Speaking to the BBC this week, Tugenhadt said, “A lot of the dirty money that sadly is causing the instability — both here in Bosnia and indeed in Ukraine and of course in Russia — flows through our markets in London. This is an area sadly that has much too much to do with us and we cannot ignore."

Economist Thomas Pikkety highlighted the scale of Russian kleptocracy in a blog post back in 2018, stating that “the offshore assets alone held by wealthy Russians exceed one year of GDP, or the equivalent of the entirety of the official financial assets held by Russian households.”

“In other words, the natural wealth of the country,” he continued, “has been massively exported abroad to sustain opaque structures enabling a minority to hold huge Russian and international financial assets. These rich Russians live between London, Monaco and Moscow: some have never left Russia and control their country via offshore entities.”

The U.K. has frequently taken a hard diplomatic line on Russia, particularly since the Skripal affair, in which a Russian double agent and his daughter were publicly poisoned by the nerve agent Novichok in the English town of Salisbury. But critics argue that the government’s tough diplomatic approach is meaningless if no action is taken on financial crime.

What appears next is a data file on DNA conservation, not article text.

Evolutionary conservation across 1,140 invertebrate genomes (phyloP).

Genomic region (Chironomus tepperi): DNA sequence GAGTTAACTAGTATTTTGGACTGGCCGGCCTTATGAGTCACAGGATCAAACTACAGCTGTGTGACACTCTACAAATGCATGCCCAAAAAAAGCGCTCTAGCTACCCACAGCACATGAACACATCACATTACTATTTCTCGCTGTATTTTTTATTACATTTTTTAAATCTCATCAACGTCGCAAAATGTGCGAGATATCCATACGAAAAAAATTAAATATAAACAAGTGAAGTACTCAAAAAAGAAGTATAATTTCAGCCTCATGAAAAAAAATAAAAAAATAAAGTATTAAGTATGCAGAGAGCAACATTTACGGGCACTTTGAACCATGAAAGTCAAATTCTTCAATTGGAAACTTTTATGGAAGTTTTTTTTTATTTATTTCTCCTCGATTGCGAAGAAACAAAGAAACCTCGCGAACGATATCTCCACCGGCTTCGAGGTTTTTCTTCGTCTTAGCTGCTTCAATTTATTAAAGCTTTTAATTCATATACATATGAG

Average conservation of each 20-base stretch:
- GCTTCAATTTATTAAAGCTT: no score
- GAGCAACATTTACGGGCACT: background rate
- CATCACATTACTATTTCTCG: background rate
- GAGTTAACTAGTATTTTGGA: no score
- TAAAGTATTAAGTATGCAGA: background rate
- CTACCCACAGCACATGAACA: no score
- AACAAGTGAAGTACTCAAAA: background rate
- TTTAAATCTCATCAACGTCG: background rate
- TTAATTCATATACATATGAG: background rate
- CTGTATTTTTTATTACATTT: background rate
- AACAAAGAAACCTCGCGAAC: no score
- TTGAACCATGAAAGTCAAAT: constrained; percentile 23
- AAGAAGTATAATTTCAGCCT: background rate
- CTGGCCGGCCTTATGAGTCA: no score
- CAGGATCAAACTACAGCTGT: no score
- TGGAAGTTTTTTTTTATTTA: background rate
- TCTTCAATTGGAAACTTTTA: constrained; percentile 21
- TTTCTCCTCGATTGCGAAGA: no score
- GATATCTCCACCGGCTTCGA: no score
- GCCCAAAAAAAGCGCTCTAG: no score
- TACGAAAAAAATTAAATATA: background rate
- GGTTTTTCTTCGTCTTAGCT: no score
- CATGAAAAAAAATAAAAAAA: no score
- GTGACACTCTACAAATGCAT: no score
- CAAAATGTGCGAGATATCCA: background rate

A long-delayed British intelligence report on Russian influence on U.K. politics, released in 2020, stated that successive governments had “welcomed the oligarchs and their money with open arms, providing them with a means of recycling illicit finance through the London 'laundromat', and connections at the highest levels with access to U.K. companies and political figures.”

It added that there are “lots of Russians with very close links to Putin who are well integrated into the U.K. business and social scene.”

In his resignation speech, Lord Agnew did not allude to corruption, instead stating his belief that the government’s anti-fraud measures were failing primarily due to a lack of resources and widespread incompetence.

The U.K. government denies that it plans to scrap the economic crime bill, but has also refused to indicate when it intends to go forward with the legislation.

Categories / Financial, Government, International, Law, Politics